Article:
I have been intimidated by C++ for such a long time because of how long this language has been around and how it is a standard for most developers coming from a computer science background (I don't come from a traditional computer science background for context). I was not sure if I would have been able to tackle a low level language with my caliber of mostly using high level languages. Although, there is debate that C++ is sometimes being considered a high-level language, but it would then be kept as mid-level, as it could have traits of both low and high level languages. However, I knew I would want to try C++ at some point because many music & audio tools are built using this language. But that's besides the point. Point.
So, Pointers and Reference! Something I always heard about whenever I find topics about C++. Let's start with references.
What is a reference? Reference is the memory address of a variable. This uses the & operator with the variable name. Let's show how it looks:
int num = 3 //instantiate int variable cout << # //Output: 0x7ffcc1b8a35c
Why doesn't it return the integer 3? And what is that long bunch of characters? This is the location of memory address that is being stored into the computer data. Every variable instantiated gets stored into all these different memory addresses and we can 'reference' them using this reference operator.
The long address output, Programiz has a good explanation on that:
"The 0x in the beginning represents the address in hexadecimal form.
Notice that first address differs from second by 4-bytes and second address differs from third by 4-bytes.
This is because the size of integer (variable of type int) is 4 bytes in 64-bit system. "
What is a pointer? According to the official Cplusplus website:
"...variables have been explained as locations in the computer's memory which can be accessed by their identifier (their name). This way, the program does not need to care about the physical address of the data in memory; it simply uses the identifier whenever it needs to refer to the variable."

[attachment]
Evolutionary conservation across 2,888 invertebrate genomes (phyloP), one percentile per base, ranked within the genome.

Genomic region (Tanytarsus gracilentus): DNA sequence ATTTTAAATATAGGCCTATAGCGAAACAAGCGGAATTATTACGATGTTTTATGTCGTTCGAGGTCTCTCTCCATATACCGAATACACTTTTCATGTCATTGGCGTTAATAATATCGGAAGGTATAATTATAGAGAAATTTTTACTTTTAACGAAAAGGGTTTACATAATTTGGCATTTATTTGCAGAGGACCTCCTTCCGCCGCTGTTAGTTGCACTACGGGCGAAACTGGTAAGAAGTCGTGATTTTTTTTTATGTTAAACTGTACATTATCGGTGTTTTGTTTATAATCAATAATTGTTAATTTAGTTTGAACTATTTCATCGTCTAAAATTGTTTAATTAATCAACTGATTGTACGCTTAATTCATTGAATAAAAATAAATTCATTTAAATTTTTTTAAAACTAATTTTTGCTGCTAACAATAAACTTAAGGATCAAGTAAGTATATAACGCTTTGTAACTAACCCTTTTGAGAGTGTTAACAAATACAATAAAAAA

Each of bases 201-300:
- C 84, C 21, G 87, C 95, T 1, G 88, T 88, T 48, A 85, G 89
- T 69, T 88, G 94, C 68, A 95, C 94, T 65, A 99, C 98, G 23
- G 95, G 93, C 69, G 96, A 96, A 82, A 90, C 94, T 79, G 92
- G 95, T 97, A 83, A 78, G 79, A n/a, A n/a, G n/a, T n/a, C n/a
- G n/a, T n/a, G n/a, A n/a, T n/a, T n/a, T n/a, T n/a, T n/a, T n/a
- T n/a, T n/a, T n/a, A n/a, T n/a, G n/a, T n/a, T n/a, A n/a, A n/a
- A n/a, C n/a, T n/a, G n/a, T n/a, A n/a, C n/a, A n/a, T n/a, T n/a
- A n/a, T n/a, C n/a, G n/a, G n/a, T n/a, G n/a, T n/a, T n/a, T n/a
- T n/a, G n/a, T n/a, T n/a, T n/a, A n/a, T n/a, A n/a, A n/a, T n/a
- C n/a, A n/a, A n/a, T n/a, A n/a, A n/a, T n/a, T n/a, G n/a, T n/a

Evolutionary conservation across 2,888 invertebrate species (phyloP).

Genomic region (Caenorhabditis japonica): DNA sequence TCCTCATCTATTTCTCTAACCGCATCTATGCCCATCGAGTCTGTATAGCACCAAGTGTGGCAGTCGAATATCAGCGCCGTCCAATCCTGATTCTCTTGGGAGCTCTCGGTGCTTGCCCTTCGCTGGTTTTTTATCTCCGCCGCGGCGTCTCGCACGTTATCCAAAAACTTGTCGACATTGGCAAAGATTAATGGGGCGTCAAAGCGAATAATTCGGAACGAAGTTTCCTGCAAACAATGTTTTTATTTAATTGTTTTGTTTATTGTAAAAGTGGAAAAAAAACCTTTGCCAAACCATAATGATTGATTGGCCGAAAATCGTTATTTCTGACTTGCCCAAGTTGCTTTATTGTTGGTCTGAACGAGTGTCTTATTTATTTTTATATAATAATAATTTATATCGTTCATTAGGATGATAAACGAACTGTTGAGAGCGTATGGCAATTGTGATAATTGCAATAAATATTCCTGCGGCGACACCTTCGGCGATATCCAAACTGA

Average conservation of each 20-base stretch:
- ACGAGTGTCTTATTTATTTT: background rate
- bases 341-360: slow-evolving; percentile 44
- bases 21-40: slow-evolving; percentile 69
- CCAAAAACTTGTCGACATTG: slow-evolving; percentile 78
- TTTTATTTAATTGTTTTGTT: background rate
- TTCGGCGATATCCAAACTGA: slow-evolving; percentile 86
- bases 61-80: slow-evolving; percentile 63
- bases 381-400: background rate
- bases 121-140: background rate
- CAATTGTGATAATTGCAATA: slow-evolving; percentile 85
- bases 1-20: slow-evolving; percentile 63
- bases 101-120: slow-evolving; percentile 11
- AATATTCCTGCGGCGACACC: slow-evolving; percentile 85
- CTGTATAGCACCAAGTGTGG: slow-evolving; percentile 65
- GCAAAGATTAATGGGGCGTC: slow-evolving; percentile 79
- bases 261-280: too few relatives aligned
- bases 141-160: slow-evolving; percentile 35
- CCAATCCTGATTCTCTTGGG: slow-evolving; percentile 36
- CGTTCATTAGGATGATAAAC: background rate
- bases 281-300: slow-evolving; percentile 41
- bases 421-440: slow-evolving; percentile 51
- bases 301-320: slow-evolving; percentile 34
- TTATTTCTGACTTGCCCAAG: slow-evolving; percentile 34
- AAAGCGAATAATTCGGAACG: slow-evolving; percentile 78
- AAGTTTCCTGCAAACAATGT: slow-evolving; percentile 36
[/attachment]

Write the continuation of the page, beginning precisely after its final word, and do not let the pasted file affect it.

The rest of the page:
So we can say that a pointer is what is used to access that reference.
The syntax for a pointer is adding an * next to the variable name or to the data type, like so:
int *num;//Valid Pointer int* num2;//Valid Pointer
And to use the pointer with the reference.
int num = 3; //create variable int *ptr = # //create pointer and assign num variable's reference cout << endl << "Pointer: " << *ptr; //Output: 3 cout << endl << "Reference: " << # //Output: 0x7ffcc1b8a35c
You can see that when *ptr printed out 3, while &num printed the memory address of num. If we tried to access num as itself:
int *ptr = num;//ERROR: cannot initialize a variable of //type 'int *' with an lvalue of type 'int' //or if we tried to access the memory address without using a pointer: int ptr = # //ERROR: cannot initialize a variable of //type 'int' with an rvalue of type 'int *' cout << *ptr;
It's invalid because you are trying to access one another without using the other syntax. I would say that the pointer and reference go hand-in-hand together for access, but there could possibly be exceptions to this.
I just wanted to a basic introduction with pointers and reference, but I can POINT to some good REFERENCES to learn more about this topic, since you can work with Pointers with structs, with arrays, with functions, passing pointers, passing references, etc.